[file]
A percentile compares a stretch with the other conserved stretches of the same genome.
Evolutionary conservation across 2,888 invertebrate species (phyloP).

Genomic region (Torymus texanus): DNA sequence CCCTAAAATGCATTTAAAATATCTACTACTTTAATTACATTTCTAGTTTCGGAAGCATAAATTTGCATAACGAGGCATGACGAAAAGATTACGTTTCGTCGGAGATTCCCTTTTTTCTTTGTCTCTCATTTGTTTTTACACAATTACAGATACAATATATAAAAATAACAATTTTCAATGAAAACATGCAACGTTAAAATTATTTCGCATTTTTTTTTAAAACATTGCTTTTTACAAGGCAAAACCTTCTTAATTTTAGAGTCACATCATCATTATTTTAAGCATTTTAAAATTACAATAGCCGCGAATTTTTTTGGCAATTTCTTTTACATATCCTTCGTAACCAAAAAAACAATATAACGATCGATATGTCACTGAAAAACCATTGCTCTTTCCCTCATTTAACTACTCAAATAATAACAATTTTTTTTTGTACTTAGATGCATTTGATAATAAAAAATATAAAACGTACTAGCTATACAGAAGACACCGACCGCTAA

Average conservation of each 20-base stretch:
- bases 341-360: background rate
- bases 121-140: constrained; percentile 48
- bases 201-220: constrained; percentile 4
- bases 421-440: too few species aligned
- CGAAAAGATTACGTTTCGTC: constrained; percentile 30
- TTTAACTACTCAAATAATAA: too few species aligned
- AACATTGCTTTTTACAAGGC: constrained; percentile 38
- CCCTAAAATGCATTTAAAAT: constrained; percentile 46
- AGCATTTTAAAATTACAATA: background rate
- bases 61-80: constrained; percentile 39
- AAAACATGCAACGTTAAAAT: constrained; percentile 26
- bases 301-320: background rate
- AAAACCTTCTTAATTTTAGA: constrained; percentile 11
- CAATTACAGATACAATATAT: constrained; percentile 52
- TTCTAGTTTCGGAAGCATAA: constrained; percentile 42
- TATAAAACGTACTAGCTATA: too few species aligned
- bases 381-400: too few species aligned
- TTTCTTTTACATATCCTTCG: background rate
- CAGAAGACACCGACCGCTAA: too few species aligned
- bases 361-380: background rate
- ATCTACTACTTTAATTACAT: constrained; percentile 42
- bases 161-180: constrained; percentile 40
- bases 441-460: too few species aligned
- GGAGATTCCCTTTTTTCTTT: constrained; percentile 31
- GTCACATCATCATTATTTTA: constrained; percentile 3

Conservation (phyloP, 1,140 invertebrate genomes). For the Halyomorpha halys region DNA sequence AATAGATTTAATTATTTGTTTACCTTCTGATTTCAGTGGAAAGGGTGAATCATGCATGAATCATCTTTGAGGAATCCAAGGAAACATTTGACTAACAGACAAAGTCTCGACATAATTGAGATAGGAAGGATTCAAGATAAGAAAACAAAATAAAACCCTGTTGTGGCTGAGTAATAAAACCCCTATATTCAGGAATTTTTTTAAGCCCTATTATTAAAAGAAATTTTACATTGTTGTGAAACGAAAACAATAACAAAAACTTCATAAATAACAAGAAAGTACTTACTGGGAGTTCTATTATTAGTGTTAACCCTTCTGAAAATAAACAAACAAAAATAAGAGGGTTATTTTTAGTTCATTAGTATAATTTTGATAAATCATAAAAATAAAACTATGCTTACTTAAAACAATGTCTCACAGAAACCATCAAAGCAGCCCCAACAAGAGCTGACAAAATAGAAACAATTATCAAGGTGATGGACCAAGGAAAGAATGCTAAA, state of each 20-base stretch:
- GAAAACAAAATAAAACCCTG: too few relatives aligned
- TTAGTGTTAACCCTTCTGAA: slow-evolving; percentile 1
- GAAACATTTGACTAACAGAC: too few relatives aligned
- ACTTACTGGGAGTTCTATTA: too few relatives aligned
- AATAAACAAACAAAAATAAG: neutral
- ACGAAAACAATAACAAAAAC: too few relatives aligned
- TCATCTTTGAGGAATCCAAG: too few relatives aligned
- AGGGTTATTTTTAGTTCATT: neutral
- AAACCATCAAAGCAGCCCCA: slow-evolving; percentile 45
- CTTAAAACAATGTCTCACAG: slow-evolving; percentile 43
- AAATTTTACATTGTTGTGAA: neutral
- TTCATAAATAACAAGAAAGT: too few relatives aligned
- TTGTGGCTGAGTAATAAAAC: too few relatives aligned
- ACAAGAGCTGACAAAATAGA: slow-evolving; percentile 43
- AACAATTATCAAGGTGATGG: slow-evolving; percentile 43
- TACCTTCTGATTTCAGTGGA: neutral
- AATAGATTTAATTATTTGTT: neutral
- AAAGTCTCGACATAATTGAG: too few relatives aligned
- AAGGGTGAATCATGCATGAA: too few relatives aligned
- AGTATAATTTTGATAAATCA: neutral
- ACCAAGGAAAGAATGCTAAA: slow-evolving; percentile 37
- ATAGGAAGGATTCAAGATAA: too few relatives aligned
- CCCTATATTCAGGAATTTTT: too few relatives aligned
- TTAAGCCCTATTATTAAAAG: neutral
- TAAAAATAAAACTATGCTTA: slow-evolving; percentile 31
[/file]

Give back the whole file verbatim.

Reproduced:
A percentile compares a stretch with the other conserved stretches of the same genome.
Evolutionary conservation across 2,888 invertebrate species (phyloP).

Genomic region (Torymus texanus): DNA sequence CCCTAAAATGCATTTAAAATATCTACTACTTTAATTACATTTCTAGTTTCGGAAGCATAAATTTGCATAACGAGGCATGACGAAAAGATTACGTTTCGTCGGAGATTCCCTTTTTTCTTTGTCTCTCATTTGTTTTTACACAATTACAGATACAATATATAAAAATAACAATTTTCAATGAAAACATGCAACGTTAAAATTATTTCGCATTTTTTTTTAAAACATTGCTTTTTACAAGGCAAAACCTTCTTAATTTTAGAGTCACATCATCATTATTTTAAGCATTTTAAAATTACAATAGCCGCGAATTTTTTTGGCAATTTCTTTTACATATCCTTCGTAACCAAAAAAACAATATAACGATCGATATGTCACTGAAAAACCATTGCTCTTTCCCTCATTTAACTACTCAAATAATAACAATTTTTTTTTGTACTTAGATGCATTTGATAATAAAAAATATAAAACGTACTAGCTATACAGAAGACACCGACCGCTAA

Average conservation of each 20-base stretch:
- bases 341-360: background rate
- bases 121-140: constrained; percentile 48
- bases 201-220: constrained; percentile 4
- bases 421-440: too few species aligned
- CGAAAAGATTACGTTTCGTC: constrained; percentile 30
- TTTAACTACTCAAATAATAA: too few species aligned
- AACATTGCTTTTTACAAGGC: constrained; percentile 38
- CCCTAAAATGCATTTAAAAT: constrained; percentile 46
- AGCATTTTAAAATTACAATA: background rate
- bases 61-80: constrained; percentile 39
- AAAACATGCAACGTTAAAAT: constrained; percentile 26
- bases 301-320: background rate
- AAAACCTTCTTAATTTTAGA: constrained; percentile 11
- CAATTACAGATACAATATAT: constrained; percentile 52
- TTCTAGTTTCGGAAGCATAA: constrained; percentile 42
- TATAAAACGTACTAGCTATA: too few species aligned
- bases 381-400: too few species aligned
- TTTCTTTTACATATCCTTCG: background rate
- CAGAAGACACCGACCGCTAA: too few species aligned
- bases 361-380: background rate
- ATCTACTACTTTAATTACAT: constrained; percentile 42
- bases 161-180: constrained; percentile 40
- bases 441-460: too few species aligned
- GGAGATTCCCTTTTTTCTTT: constrained; percentile 31
- GTCACATCATCATTATTTTA: constrained; percentile 3

Conservation (phyloP, 1,140 invertebrate genomes). For the Halyomorpha halys region DNA sequence AATAGATTTAATTATTTGTTTACCTTCTGATTTCAGTGGAAAGGGTGAATCATGCATGAATCATCTTTGAGGAATCCAAGGAAACATTTGACTAACAGACAAAGTCTCGACATAATTGAGATAGGAAGGATTCAAGATAAGAAAACAAAATAAAACCCTGTTGTGGCTGAGTAATAAAACCCCTATATTCAGGAATTTTTTTAAGCCCTATTATTAAAAGAAATTTTACATTGTTGTGAAACGAAAACAATAACAAAAACTTCATAAATAACAAGAAAGTACTTACTGGGAGTTCTATTATTAGTGTTAACCCTTCTGAAAATAAACAAACAAAAATAAGAGGGTTATTTTTAGTTCATTAGTATAATTTTGATAAATCATAAAAATAAAACTATGCTTACTTAAAACAATGTCTCACAGAAACCATCAAAGCAGCCCCAACAAGAGCTGACAAAATAGAAACAATTATCAAGGTGATGGACCAAGGAAAGAATGCTAAA, state of each 20-base stretch:
- GAAAACAAAATAAAACCCTG: too few relatives aligned
- TTAGTGTTAACCCTTCTGAA: slow-evolving; percentile 1
- GAAACATTTGACTAACAGAC: too few relatives aligned
- ACTTACTGGGAGTTCTATTA: too few relatives aligned
- AATAAACAAACAAAAATAAG: neutral
- ACGAAAACAATAACAAAAAC: too few relatives aligned
- TCATCTTTGAGGAATCCAAG: too few relatives aligned
- AGGGTTATTTTTAGTTCATT: neutral
- AAACCATCAAAGCAGCCCCA: slow-evolving; percentile 45
- CTTAAAACAATGTCTCACAG: slow-evolving; percentile 43
- AAATTTTACATTGTTGTGAA: neutral
- TTCATAAATAACAAGAAAGT: too few relatives aligned
- TTGTGGCTGAGTAATAAAAC: too few relatives aligned
- ACAAGAGCTGACAAAATAGA: slow-evolving; percentile 43
- AACAATTATCAAGGTGATGG: slow-evolving; percentile 43
- TACCTTCTGATTTCAGTGGA: neutral
- AATAGATTTAATTATTTGTT: neutral
- AAAGTCTCGACATAATTGAG: too few relatives aligned
- AAGGGTGAATCATGCATGAA: too few relatives aligned
- AGTATAATTTTGATAAATCA: neutral
- ACCAAGGAAAGAATGCTAAA: slow-evolving; percentile 37
- ATAGGAAGGATTCAAGATAA: too few relatives aligned
- CCCTATATTCAGGAATTTTT: too few relatives aligned
- TTAAGCCCTATTATTAAAAG: neutral
- TAAAAATAAAACTATGCTTA: slow-evolving; percentile 31